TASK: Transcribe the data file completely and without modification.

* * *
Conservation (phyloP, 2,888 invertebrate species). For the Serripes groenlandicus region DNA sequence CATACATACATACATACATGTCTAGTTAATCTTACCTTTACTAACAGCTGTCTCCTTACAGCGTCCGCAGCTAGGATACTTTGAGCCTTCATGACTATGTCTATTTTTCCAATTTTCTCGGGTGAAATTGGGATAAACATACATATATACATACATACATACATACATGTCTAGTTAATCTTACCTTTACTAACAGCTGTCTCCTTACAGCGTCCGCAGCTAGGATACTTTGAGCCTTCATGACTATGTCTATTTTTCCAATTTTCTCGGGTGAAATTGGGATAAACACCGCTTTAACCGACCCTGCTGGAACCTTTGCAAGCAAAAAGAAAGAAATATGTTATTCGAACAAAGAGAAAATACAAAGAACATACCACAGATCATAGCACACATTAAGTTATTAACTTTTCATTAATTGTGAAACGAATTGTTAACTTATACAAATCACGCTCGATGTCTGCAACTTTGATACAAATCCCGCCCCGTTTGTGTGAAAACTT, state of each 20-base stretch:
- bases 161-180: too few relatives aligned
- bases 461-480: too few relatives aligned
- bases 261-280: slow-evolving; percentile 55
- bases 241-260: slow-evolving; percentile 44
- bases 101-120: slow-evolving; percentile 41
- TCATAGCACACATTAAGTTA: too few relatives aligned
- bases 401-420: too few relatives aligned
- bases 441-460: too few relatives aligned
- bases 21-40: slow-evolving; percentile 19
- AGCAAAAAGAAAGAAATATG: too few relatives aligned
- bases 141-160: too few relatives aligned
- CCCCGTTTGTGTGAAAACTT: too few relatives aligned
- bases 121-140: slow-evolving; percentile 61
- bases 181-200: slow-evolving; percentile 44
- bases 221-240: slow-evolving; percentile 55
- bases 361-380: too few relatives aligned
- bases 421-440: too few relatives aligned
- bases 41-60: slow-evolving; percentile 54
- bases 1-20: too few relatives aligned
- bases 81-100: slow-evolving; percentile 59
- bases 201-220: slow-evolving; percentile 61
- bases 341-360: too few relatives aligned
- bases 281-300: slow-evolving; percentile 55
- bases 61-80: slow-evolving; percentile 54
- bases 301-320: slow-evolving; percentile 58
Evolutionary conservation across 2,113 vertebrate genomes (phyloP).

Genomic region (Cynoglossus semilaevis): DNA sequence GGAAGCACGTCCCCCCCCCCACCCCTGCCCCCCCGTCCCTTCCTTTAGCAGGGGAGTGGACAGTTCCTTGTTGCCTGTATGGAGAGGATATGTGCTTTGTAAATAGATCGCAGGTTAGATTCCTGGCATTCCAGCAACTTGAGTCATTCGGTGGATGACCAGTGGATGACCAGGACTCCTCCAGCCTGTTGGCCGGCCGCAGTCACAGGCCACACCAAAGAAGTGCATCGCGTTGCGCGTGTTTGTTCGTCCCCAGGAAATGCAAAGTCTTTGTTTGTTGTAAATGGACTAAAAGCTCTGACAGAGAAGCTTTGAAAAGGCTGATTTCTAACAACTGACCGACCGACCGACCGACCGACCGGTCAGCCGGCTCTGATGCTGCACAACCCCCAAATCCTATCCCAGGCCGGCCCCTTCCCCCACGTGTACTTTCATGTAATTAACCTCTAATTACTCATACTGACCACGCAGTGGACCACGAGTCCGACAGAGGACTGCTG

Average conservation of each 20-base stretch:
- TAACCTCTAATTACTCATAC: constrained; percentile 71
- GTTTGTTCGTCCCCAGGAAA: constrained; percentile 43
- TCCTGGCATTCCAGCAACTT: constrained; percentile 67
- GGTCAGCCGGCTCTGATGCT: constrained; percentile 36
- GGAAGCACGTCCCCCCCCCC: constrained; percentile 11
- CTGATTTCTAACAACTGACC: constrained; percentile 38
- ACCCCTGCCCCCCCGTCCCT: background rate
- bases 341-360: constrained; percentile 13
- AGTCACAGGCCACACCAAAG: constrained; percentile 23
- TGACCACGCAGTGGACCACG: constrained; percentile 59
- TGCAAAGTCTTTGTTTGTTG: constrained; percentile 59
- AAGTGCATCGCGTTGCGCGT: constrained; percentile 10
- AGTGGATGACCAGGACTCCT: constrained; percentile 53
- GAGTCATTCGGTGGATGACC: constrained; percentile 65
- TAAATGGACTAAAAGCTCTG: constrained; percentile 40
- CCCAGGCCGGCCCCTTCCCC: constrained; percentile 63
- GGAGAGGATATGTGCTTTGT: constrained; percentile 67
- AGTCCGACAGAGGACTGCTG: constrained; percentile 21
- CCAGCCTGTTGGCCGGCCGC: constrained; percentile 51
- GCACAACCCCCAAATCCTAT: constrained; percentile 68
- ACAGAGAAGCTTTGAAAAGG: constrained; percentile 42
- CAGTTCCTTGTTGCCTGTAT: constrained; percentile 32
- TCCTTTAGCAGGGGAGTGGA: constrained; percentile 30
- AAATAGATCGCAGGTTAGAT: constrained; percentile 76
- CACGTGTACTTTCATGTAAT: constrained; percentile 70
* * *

Conservation (phyloP, 2,888 invertebrate species). For the Serripes groenlandicus region DNA sequence CATACATACATACATACATGTCTAGTTAATCTTACCTTTACTAACAGCTGTCTCCTTACAGCGTCCGCAGCTAGGATACTTTGAGCCTTCATGACTATGTCTATTTTTCCAATTTTCTCGGGTGAAATTGGGATAAACATACATATATACATACATACATACATACATGTCTAGTTAATCTTACCTTTACTAACAGCTGTCTCCTTACAGCGTCCGCAGCTAGGATACTTTGAGCCTTCATGACTATGTCTATTTTTCCAATTTTCTCGGGTGAAATTGGGATAAACACCGCTTTAACCGACCCTGCTGGAACCTTTGCAAGCAAAAAGAAAGAAATATGTTATTCGAACAAAGAGAAAATACAAAGAACATACCACAGATCATAGCACACATTAAGTTATTAACTTTTCATTAATTGTGAAACGAATTGTTAACTTATACAAATCACGCTCGATGTCTGCAACTTTGATACAAATCCCGCCCCGTTTGTGTGAAAACTT, state of each 20-base stretch:
- bases 161-180: too few relatives aligned
- bases 461-480: too few relatives aligned
- bases 261-280: slow-evolving; percentile 55
- bases 241-260: slow-evolving; percentile 44
- bases 101-120: slow-evolving; percentile 41
- TCATAGCACACATTAAGTTA: too few relatives aligned
- bases 401-420: too few relatives aligned
- bases 441-460: too few relatives aligned
- bases 21-40: slow-evolving; percentile 19
- AGCAAAAAGAAAGAAATATG: too few relatives aligned
- bases 141-160: too few relatives aligned
- CCCCGTTTGTGTGAAAACTT: too few relatives aligned
- bases 121-140: slow-evolving; percentile 61
- bases 181-200: slow-evolving; percentile 44
- bases 221-240: slow-evolving; percentile 55
- bases 361-380: too few relatives aligned
- bases 421-440: too few relatives aligned
- bases 41-60: slow-evolving; percentile 54
- bases 1-20: too few relatives aligned
- bases 81-100: slow-evolving; percentile 59
- bases 201-220: slow-evolving; percentile 61
- bases 341-360: too few relatives aligned
- bases 281-300: slow-evolving; percentile 55
- bases 61-80: slow-evolving; percentile 54
- bases 301-320: slow-evolving; percentile 58
Evolutionary conservation across 2,113 vertebrate genomes (phyloP).

Genomic region (Cynoglossus semilaevis): DNA sequence GGAAGCACGTCCCCCCCCCCACCCCTGCCCCCCCGTCCCTTCCTTTAGCAGGGGAGTGGACAGTTCCTTGTTGCCTGTATGGAGAGGATATGTGCTTTGTAAATAGATCGCAGGTTAGATTCCTGGCATTCCAGCAACTTGAGTCATTCGGTGGATGACCAGTGGATGACCAGGACTCCTCCAGCCTGTTGGCCGGCCGCAGTCACAGGCCACACCAAAGAAGTGCATCGCGTTGCGCGTGTTTGTTCGTCCCCAGGAAATGCAAAGTCTTTGTTTGTTGTAAATGGACTAAAAGCTCTGACAGAGAAGCTTTGAAAAGGCTGATTTCTAACAACTGACCGACCGACCGACCGACCGACCGGTCAGCCGGCTCTGATGCTGCACAACCCCCAAATCCTATCCCAGGCCGGCCCCTTCCCCCACGTGTACTTTCATGTAATTAACCTCTAATTACTCATACTGACCACGCAGTGGACCACGAGTCCGACAGAGGACTGCTG

Average conservation of each 20-base stretch:
- TAACCTCTAATTACTCATAC: constrained; percentile 71
- GTTTGTTCGTCCCCAGGAAA: constrained; percentile 43
- TCCTGGCATTCCAGCAACTT: constrained; percentile 67
- GGTCAGCCGGCTCTGATGCT: constrained; percentile 36
- GGAAGCACGTCCCCCCCCCC: constrained; percentile 11
- CTGATTTCTAACAACTGACC: constrained; percentile 38
- ACCCCTGCCCCCCCGTCCCT: background rate
- bases 341-360: constrained; percentile 13
- AGTCACAGGCCACACCAAAG: constrained; percentile 23
- TGACCACGCAGTGGACCACG: constrained; percentile 59
- TGCAAAGTCTTTGTTTGTTG: constrained; percentile 59
- AAGTGCATCGCGTTGCGCGT: constrained; percentile 10
- AGTGGATGACCAGGACTCCT: constrained; percentile 53
- GAGTCATTCGGTGGATGACC: constrained; percentile 65
- TAAATGGACTAAAAGCTCTG: constrained; percentile 40
- CCCAGGCCGGCCCCTTCCCC: constrained; percentile 63
- GGAGAGGATATGTGCTTTGT: constrained; percentile 67
- AGTCCGACAGAGGACTGCTG: constrained; percentile 21
- CCAGCCTGTTGGCCGGCCGC: constrained; percentile 51
- GCACAACCCCCAAATCCTAT: constrained; percentile 68
- ACAGAGAAGCTTTGAAAAGG: constrained; percentile 42
- CAGTTCCTTGTTGCCTGTAT: constrained; percentile 32
- TCCTTTAGCAGGGGAGTGGA: constrained; percentile 30
- AAATAGATCGCAGGTTAGAT: constrained; percentile 76
- CACGTGTACTTTCATGTAAT: constrained; percentile 70